William Klein

Who Are You, Polly Maggoo?

Who Are You, Polly Maggoo?

After nearly a decade as American Vogue's most subversive fashion photographer, William Klein made this wild, pseudovérité incursion into the world of Parisian haute couture. Elegant, scathing humor ties together the various strands of this alternately glamorous and grotesque portrait of American in Paris Polly Maggoo (Dorothy MacGowan), an Alice in Wonderland supermodel who becomes the pinup plaything of media hounds and the fragmented fantasy of haunted Prince Igor (Sami Frey). Klein's first fiction film is a daring deflation of cultural pretensions and institutions, dressed up in brilliant black and white.

Film Info

  • William Klein
  • France
  • 1966
  • 101 minutes
  • Black & White
  • 1.66:1
  • French

Available In

Collector's Set

Eclipse Series 9: The Delirious Fictions of William Klein

The Delirious Fictions of William Klein

DVD Box Set

3 Discs

$35.96

Who Are You, Polly Maggoo?
Cast
Dorothy MacGowan
Polly Maggoo
Jean Rochefort
Grégoire Pecque
Sami Frey
Prince Igor
Grayson Hall
Miss Maxwell
Philippe Noiret
Jean-Jacques Georges
Alice Sapritch
The Queen Mother
Jacques Seiler
Isidore Ducasse
Pierre Baillot
Prince’s spies
Roland Topor
Credits
Director
William Klein
Producer
Robert Delpire
Screenplay
William Klein
Cinematography
Jean Boffety
Editing
Anne-Marie Cotret
Editing
Annie-France Lebrun
Editing
Jacqueline Simoni
Music
Michel Legrand
Costumes
Janine Klein

From The Current

From the Eclipse Shelf: Who Are You, Polly Maggoo?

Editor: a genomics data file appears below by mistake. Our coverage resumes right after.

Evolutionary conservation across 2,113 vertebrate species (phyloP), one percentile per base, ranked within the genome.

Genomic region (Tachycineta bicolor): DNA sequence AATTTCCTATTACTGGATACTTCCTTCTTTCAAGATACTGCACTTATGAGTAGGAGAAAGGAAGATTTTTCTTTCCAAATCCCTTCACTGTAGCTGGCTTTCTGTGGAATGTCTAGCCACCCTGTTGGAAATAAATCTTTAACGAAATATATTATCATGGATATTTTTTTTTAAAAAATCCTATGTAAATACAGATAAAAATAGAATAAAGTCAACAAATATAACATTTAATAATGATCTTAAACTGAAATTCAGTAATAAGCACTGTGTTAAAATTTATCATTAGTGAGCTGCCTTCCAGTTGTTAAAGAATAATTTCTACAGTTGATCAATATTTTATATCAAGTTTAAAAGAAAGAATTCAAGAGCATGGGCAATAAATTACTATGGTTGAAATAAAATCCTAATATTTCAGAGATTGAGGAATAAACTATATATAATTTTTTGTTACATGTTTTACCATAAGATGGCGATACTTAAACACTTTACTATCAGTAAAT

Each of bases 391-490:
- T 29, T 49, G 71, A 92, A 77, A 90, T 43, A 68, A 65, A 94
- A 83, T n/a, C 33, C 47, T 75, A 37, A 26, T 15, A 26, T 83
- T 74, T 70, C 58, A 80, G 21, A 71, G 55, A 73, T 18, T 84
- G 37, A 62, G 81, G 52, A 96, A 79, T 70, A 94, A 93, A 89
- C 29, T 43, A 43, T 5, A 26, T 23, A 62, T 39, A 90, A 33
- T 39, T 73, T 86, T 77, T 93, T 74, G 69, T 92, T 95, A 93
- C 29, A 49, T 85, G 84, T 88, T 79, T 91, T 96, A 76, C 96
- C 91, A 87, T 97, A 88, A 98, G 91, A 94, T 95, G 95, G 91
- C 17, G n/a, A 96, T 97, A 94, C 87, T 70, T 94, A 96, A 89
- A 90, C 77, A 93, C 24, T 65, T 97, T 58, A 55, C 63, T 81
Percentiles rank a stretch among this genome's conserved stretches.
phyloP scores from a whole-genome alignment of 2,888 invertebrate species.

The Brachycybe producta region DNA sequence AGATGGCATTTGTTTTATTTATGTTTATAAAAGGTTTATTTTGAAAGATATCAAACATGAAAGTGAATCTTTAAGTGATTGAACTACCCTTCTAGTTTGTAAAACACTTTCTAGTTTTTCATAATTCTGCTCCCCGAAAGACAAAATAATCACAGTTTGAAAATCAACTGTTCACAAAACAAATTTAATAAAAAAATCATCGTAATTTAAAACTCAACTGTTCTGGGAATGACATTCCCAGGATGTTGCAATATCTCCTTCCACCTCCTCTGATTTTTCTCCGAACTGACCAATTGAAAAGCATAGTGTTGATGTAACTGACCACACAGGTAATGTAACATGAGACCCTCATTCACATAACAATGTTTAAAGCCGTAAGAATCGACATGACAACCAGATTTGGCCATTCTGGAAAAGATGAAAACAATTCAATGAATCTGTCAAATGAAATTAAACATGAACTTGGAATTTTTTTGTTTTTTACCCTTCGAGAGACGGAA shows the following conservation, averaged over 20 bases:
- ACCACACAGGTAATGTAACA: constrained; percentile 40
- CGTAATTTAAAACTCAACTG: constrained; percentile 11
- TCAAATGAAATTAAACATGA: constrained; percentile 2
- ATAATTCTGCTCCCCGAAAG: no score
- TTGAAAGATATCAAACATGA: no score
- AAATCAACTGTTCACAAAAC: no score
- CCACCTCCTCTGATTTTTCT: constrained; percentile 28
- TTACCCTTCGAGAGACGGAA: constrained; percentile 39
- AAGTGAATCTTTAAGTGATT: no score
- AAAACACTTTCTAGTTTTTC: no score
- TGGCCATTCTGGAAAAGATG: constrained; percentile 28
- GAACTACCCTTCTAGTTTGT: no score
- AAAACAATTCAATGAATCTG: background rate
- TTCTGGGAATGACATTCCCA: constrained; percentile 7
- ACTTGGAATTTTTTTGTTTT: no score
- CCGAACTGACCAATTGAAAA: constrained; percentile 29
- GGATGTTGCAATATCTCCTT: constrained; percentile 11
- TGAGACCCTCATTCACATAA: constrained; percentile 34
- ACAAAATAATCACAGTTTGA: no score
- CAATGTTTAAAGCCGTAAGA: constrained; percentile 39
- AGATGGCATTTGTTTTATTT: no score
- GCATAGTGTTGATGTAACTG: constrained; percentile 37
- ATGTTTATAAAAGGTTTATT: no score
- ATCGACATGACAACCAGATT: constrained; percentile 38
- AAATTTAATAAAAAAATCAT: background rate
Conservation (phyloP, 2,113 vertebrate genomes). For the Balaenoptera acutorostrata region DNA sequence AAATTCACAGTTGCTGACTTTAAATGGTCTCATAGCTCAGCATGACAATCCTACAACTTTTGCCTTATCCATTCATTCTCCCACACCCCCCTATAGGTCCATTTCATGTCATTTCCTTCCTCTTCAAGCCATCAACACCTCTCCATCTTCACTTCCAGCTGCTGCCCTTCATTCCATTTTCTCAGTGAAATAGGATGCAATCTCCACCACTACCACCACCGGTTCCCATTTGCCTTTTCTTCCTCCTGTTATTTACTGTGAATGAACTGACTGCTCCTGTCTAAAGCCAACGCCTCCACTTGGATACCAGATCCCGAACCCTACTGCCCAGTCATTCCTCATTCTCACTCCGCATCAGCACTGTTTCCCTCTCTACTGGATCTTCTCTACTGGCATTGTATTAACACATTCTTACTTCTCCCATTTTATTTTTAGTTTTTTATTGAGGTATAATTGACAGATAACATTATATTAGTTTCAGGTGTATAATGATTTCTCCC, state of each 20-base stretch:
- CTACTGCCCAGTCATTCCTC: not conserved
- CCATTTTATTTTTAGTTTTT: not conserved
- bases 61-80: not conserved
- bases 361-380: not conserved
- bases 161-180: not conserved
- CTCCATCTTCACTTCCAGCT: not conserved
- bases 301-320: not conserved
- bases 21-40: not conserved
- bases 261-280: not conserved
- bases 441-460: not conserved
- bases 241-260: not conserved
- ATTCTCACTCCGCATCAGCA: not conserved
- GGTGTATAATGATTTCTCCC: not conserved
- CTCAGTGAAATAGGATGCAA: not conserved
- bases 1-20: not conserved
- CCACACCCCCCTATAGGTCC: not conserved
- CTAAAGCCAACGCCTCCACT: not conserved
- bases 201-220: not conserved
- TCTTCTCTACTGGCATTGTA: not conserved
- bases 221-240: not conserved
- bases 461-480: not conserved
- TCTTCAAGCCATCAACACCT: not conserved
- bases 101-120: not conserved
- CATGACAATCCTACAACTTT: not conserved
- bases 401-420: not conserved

From the Eclipse Shelf: Who Are You, Polly Maggoo?

There’s fashion forward and then there are the gonzo styles featured in William Klein’s surreal and savage Who Are You, Polly Maggoo?. A  poke to the ribs of 1960s haute couture and a skewering of media pretension, Klein’s visually daring …

/
I Saw the Signs

I have never seen New York look so beautifully grand as it did during my trip to Paris this New Year’s. Maybe I should explain. It was my great fortune to be visiting the City of Light while the intensely illuminative exhibition Dans la nuit, des …

By Michael Koresky


Klein Item

The Australian Centre for the Moving Image begins a retrospective of the film work of groundbreaking photographer and multimedia artist William Klein on January 22, and to accompany its fourteen-film program, critic and Criterion contributor Adrian M…


Eclipse Series 9:
The Delirious Fictions of William Klein

Top fashion models literally bleeding from sharp-edged aluminum dresses. A comic-strip American superhero oozing stigmata. A naked couple poked, prodded, and electroded for the delectation of the TV-viewing public. These are some of the images from t…

By Michael Koresky


Explore

Delphine Seyrig

Actor

Thanks to the two most famous roles of her career—the enigmatic woman referred to only as A in Alain Resnais’ _Last Year at Marienbad_ and the middle-aged widow stuck in domestic routine in Chantal Akerman’s Jeanne Dielman, 23, quai du Commerce, 1080 Bruxelles—Delphine Seyrig is often thought of as an inscrutable performer. But this versatile French actress was also capable of great emotional immediacy and openness in her roles. The daughter of an archaeologist, Seyrig was a cosmopolite at a young age, having already lived in Lebanon, New York, and the south of France by the time she was twenty. She then studied acting in both France and the United States (at the Actors Studio). Her first screen performance was in the 1958 beat generation short Pull My Daisy, also featuring Jack Kerouac and Allan Ginsberg, shot in New York. A few years later, Last Year at Marienbad—in which Seyrig plays a woman wandering the fever-dream-like interior of a château, where she may or may not have been before—made her an icon of the French New Wave. She would go on appear in films by François Truffaut (Stolen Kisses, one of her most romantic parts), William Klein (she was never more delightfully off-kilter than in the satiric Mr. Freedom), Luis Buñuel (as the ever-gracious hostess in The Discreet Charm of the Bourgeoisie), Joseph Losey, Jacques Demy, Akerman, and other important film directors of the sixties and seventies. She died in 1990, at fifty-eight.